Nonetheless, the likely policy direction, whether implicit or explicit, is predicated on unsustainable indebtedness in the future.

According to recent projections by the non-partisan Congressional Budget Office, federal debt held by the public will surpass its all-time high of 106% of GDP in 2023 and continue to climb most years thereafter. By 2050, debt as a percentage of GDP will rise to almost 200% of GDP. Despite peaceful conditions, it is already at the level of World War II; by 2050, it could be twice as high (Figure 1).

Figure 1 US debt held by the public, 1900 to 2050 (% of GDP)

Source: CBO data (September 2020)

Worse, US debt is expected to grow faster than expected. Current projections do not include the full costs of the pandemic stimulus packages, nor the “necessary public investments” that the Biden administration will seek to promote.

What will be good for the US economy and the global outlook in the short term could prove to be very damaging to both in the long term.

Here’s why: Deficits will more than double, from an average of 4.8% of GDP in 2010 to 19-10.9% from 2041 to 2050, leading to increased debt. Therefore, net interest expenditure will be the source of much of the increase in total deficits over the last two decades of the projection period.

The markets plan on a quarterly basis. Presidential terms barely have a 4-year perspective. As a net effect, the long term perspective is lost in the translation. In the CBO’s projections, spending growth will continue and accelerate to outpace income growth, leading to larger budget deficits in the long run (Figure 2).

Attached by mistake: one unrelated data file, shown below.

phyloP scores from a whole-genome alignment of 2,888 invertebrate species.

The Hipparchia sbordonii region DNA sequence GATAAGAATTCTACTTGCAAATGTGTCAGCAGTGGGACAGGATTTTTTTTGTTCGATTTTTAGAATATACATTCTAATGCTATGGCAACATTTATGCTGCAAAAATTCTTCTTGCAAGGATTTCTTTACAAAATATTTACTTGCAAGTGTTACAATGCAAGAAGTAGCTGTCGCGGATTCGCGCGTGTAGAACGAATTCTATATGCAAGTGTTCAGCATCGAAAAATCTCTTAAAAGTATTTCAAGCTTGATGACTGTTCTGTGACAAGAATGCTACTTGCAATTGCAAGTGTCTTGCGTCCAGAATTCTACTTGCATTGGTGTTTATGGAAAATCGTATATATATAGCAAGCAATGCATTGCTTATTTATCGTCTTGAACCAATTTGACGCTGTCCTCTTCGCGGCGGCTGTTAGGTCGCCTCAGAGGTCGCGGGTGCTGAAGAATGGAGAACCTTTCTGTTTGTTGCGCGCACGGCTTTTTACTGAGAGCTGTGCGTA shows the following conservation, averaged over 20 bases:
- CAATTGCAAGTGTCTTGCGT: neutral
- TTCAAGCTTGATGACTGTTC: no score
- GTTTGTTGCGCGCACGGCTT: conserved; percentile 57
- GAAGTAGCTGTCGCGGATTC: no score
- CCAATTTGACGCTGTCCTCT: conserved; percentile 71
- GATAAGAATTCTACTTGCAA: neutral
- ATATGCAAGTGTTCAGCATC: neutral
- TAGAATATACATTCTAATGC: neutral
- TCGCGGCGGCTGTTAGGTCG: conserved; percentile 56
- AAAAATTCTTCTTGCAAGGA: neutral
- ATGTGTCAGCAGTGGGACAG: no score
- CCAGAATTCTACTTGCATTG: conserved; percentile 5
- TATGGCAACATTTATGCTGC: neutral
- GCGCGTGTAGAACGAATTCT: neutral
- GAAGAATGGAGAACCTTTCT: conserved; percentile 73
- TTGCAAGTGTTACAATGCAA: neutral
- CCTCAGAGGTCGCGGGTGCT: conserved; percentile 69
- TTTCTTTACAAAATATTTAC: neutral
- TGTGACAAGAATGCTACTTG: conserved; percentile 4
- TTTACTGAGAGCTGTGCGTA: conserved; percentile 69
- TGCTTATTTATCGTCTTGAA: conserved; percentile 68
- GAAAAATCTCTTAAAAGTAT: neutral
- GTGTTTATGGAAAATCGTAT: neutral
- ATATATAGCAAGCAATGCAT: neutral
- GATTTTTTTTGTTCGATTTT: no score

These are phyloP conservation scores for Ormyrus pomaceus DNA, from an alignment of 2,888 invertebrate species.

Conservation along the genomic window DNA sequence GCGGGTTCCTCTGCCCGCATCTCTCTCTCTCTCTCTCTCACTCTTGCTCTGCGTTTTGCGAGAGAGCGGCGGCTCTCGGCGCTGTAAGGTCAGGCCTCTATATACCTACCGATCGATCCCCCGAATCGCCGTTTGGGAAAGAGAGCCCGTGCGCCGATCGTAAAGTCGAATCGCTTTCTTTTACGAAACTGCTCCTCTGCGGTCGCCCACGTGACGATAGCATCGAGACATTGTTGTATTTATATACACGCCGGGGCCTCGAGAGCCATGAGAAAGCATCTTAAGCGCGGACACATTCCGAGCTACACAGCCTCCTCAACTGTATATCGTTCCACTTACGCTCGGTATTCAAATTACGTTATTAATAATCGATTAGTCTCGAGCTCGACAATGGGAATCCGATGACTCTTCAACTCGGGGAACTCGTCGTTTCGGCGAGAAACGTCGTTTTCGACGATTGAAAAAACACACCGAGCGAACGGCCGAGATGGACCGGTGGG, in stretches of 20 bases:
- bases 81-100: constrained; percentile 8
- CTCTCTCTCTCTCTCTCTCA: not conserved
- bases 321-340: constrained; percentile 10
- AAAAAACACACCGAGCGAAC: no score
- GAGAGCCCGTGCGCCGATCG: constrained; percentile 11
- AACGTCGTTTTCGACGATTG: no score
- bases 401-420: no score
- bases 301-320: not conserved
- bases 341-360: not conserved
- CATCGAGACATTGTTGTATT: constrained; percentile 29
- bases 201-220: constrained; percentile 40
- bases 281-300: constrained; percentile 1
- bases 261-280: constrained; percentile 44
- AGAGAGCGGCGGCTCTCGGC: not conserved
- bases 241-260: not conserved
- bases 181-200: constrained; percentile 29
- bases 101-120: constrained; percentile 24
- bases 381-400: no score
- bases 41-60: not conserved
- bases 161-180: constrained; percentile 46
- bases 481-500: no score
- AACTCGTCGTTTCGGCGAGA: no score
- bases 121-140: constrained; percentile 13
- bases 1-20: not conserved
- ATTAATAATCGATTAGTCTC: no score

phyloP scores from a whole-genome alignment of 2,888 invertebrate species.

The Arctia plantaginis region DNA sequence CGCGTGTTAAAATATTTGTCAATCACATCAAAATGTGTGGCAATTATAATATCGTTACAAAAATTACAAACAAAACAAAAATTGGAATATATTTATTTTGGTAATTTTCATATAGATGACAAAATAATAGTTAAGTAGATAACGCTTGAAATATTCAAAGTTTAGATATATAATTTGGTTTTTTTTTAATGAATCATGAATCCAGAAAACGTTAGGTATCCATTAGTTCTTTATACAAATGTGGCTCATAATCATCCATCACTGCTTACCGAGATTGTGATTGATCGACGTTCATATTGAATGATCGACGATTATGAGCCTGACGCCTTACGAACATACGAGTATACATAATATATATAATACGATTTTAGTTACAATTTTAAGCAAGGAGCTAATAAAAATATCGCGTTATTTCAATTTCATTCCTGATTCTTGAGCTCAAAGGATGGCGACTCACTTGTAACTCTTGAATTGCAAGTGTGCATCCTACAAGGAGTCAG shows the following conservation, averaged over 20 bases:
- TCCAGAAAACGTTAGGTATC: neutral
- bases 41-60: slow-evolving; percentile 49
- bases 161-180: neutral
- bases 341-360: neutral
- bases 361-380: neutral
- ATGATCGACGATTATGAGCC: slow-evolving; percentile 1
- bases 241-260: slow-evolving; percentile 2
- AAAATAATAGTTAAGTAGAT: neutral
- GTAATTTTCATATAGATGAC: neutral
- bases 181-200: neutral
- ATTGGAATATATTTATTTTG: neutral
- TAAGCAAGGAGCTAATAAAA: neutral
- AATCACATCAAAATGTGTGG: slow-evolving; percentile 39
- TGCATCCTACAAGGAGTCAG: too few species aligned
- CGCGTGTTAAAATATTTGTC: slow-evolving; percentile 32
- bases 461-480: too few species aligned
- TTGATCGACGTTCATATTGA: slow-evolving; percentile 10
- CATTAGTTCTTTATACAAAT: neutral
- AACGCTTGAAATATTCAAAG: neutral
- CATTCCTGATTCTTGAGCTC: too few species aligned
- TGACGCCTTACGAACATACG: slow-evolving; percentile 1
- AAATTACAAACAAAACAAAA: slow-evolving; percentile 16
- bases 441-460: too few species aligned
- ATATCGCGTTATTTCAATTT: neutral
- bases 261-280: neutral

Figure 2 Percentage of GDP: expenditure vs revenue

Source: CBO data (September 2020)

Source: CBO data (September 2020)

So what about these “sustainable” real interest rates? Measured as a percentage of GDP, net interest expenditure could almost quadruple over the last two decades of the projection period.

From overbreadth to the new “Grand Alliance”

Along with U.S. banks and investors, the Fed, state and local governments, mutual funds, and pension funds, foreign governments hold one-third of U.S. public debt. The biggest holders are Japan ($ 1.3 trillion), China ($ 1.1 trillion) and the United Kingdom ($ 430 million). To meet its skyrocketing debt, the United States will depend on these contributions.

However, Japan is the most indebted large economy in the world (public debt to GDP exceeds 238%). Due to the maturation, aging and decline of the population, its burden will continue to increase, while the costs of Brexit will penalize the UK economy for years to come.

The Biden administration has vowed to be tough on China, Russia and several other countries, which could translate into increased defense and security allocations – which, in turn, would further amplify the outbreak of the debt, twin deficits and real interest rates.

When the great powers fail to balance wealth and their economic base with their military might and strategic commitments, they risk overextension, as historian Paul Kennedy warned in the late 1980s. to come, it will be a major risk in the United States.

However, nothing is inevitable in life. There is great opportunity amid growing threats. It is multilateral cooperation across all the political differences between the world’s largest economies. It has already been achieved and could be achieved again, as evidenced by FD Roosevelt’s “Grand Alliance” during World War II.

In the 1940s, the war threatened to lead to excessive debt. Today, excessive debt risks wars that will have no winners.

Photo: Rafael Gonzalez